On 12 December 2019, State Parliament passed legislation to significantly reform the regulation of gambling in South Australia.
From now until the end of the year, work is underway to prepare the sector for the new legislative and regulatory requirements.
For more details about what is changing see:
We encourage you to regularly check this website for updates or if you hold a gaming machine licence, sign up for gaming e-notification updates.
As part of the legislation expiry program in South Australia, the Gaming Machine Regulations 2005 were due to expire on 1 September 2020.
The Government recently gave approval for these regulations to be remade in their present form as the Gaming Machine Regulations 2020, commencing 1 June 2020.
The remade regulations are identical to the previous regulations, however contain a number of minor technical changes including:
- all references to 'he/she/him/her' have been changed to 'their/they/them' to reflect gender neutral language
- the numbering of regulations is now numerically consecutive (ie no 'A' or 'B' after regulation numbers of (ab) in sub-regulations).
A copy of these regulations is available on the SA Legislation website.
The Government has been consulting with key stakeholders on further changes to these regulations that will support the wider gambling reform package coming into effect later this year.
As part of the gambling reform package, certain licensees operating gaming machines with banknote acceptors and the Adelaide Casino will need to operate a facial recognition system to identify barred persons about to enter a gaming area.
Licensees will only be allowed to operate facial recognition systems that have been evaluated and approved by the Liquor and Gambling Commissioner.
Facial recognition technology (FRT) providers will need to submit an application to Consumer and Business Services (CBS) so that their systems can be evaluated and approved.
The Government has been consulting with key stakeholders, including FRT providers, on the minimum technical requirements for facial recognition systems. Once finalised, these will be published on this website so FRT providers can prepare their applications for evaluation.
Applications are expected to open online later this year.
As part of the gambling reform package, gaming machines will be able to be operated using banknotes or tickets (commonly known as 'ticket-in ticket-out' or TITO) instead of coins.
Gaming machines to be operated using banknotes or tickets in hotels and clubs will need to:
- comply with the Australian/New Zealand Gaming Machine National Standard 2016 (or any subsequent version)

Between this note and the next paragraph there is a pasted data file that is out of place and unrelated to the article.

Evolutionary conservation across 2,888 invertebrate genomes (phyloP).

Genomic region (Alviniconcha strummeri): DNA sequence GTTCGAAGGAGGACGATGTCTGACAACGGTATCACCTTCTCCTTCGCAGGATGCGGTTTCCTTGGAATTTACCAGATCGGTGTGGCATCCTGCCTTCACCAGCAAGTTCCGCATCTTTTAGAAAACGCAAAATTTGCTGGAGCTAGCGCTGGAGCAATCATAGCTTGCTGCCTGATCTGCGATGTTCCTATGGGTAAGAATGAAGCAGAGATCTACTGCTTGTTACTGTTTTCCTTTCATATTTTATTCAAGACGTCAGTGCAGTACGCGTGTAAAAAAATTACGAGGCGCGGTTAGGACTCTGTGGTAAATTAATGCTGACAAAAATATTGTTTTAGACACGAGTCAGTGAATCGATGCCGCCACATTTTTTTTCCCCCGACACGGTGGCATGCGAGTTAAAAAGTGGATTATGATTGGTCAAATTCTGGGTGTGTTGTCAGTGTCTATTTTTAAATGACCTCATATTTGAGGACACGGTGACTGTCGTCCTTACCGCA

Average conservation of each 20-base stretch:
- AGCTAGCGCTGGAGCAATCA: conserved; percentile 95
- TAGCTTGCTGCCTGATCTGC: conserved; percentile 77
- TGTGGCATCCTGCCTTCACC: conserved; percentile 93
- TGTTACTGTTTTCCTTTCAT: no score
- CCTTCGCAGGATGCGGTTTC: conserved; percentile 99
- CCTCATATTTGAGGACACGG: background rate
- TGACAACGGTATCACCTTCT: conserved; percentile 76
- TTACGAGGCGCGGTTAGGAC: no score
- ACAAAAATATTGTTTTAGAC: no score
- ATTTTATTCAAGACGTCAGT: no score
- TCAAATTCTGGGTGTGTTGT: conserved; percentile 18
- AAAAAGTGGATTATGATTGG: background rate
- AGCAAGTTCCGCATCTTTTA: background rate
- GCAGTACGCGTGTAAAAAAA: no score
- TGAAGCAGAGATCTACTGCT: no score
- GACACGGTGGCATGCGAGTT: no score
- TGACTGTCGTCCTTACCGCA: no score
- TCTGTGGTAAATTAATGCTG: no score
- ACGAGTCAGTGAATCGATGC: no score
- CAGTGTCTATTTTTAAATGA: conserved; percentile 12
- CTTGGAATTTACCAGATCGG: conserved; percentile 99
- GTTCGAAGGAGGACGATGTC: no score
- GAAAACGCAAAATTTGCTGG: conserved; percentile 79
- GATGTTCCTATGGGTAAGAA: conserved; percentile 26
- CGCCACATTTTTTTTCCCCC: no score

- be QCOM compliant (the communication protocol used by the IGC Monitoring System)
- comply with certain transaction limits on the amount of banknotes and value of tickets to be inserted into a gaming machine.
Gaming machine manufacturers will need to submit an application to CBS so that gaming machines fitted with banknote acceptors and ticket-enabled devices can be approved for use in South Australia.
The Government has been consulting with key stakeholders, including gaming machine manufacturers and accredited testing organisations, on the minimum technical requirements for TITO systems. Once finalised, these will be published on this website so gaming machine manufacturers can prepare their applications for evaluation.
Applications are expected to open online later in the year.
Key stakeholders, including industry bodies and help service providers have been asked for their feedback on draft:
- Gambling Administration Regulations 2020
- Authorised Betting Operations (Gambling Regulation) Variation Regulations 2020
- Casino (Gambling Regulation) Variation Regulations 2020
- Gaming Machines (Gambling Regulation) Variation Regulations 2020
- minimum technical requirements for facial recognition systems
- minimum technical requirements for ticket-in ticket-out TITO systems.
Later in the year, additional consultation will take place on new:
- industry specific advertising and responsible gambling codes of practice
- Community Impact Assessment Guidelines to assist applicants for new gaming machine licences and certain other gaming related applications
- regulations governing the conduct of various lotteries and trade promotions under the new Lotteries Act 2019.
On December 1 2018, Consumer and Business Services (CBS) assumed responsibility for all gambling regulatory and policy functions in South Australia – including those previously overseen by the Independent Gambling Authority.
These reforms arose from recommendations in the review by the Hon Tim Anderson QC.
You can read the review on parliament.sa.gov.au by searching 'Tabled Papers and Petitions'.
Search instructions - In the 'Search Text' field, include the full name of the report - Gambling Regulation in South Australia, Administrative Review of - Report 9 December 2016.
These gambling laws are currently in effect:
- Gambling Administration Act 1995 (formerly the Independent Gambling Authority Act 1995)
- Authorised Betting Operations Act 2000
- Casino Act 1997
- Gaming Machines Act 1995
- Lottery & Gaming Act 1936
- Lottery & Gaming Regulations 2008
These gambling laws will commence later this year:
- Gambling Administration Act 2019
- Lotteries Act 2019
- Statutes Amendment (Gambling Regulation) Act 2019
Additional resources are outlined below:
- Liquor and gaming online portal
- Advertising and Responsible Gambling Codes of Practice
- Social Effect Inquiry Process
- National Consumer Protection Framework Factsheet
Help with problem gambling
If you need immediate help with problem gambling including if you want to be barred, or are already barred from a gaming venue and need further information please visit Help with problem gambling
For queries relating to gambling regulation, enforcement or barring orders, contact CBS on
131 882 or gamblingadministration [at] sa.gov.au